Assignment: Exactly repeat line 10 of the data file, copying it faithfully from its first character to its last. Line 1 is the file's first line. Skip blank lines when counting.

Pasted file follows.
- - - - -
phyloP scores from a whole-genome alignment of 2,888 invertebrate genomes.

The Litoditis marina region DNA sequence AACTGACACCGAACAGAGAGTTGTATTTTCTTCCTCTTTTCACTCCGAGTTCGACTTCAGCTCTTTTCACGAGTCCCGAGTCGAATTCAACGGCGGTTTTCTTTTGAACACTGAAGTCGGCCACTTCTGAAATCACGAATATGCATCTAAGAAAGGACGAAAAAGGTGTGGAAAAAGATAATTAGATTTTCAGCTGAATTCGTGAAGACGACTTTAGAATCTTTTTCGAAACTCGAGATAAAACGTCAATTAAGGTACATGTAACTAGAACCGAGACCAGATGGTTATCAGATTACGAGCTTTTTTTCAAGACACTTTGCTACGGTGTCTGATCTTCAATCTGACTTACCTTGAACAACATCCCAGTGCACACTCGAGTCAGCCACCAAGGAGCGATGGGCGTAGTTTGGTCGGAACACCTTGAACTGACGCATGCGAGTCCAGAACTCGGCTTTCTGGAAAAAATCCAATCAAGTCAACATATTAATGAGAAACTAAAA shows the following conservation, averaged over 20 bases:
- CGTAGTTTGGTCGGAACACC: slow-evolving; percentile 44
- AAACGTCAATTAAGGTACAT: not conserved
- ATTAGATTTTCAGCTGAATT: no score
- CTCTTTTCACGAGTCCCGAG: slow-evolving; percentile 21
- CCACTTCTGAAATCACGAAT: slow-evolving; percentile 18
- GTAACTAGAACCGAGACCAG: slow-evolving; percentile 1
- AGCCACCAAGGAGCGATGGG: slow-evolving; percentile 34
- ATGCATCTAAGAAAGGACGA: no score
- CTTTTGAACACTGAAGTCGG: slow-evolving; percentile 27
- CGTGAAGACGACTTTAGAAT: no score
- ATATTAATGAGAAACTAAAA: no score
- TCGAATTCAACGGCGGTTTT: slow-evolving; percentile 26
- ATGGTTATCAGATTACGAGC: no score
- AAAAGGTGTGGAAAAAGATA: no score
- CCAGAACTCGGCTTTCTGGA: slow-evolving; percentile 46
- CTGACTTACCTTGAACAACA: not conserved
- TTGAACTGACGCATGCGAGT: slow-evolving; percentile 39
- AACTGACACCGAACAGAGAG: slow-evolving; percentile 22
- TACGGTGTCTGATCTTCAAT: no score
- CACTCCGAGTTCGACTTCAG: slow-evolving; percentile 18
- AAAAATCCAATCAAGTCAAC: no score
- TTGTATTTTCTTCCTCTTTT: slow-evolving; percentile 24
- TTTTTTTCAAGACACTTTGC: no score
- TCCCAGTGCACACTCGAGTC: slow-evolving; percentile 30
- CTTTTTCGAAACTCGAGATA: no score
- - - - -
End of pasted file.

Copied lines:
- ATGCATCTAAGAAAGGACGA: no score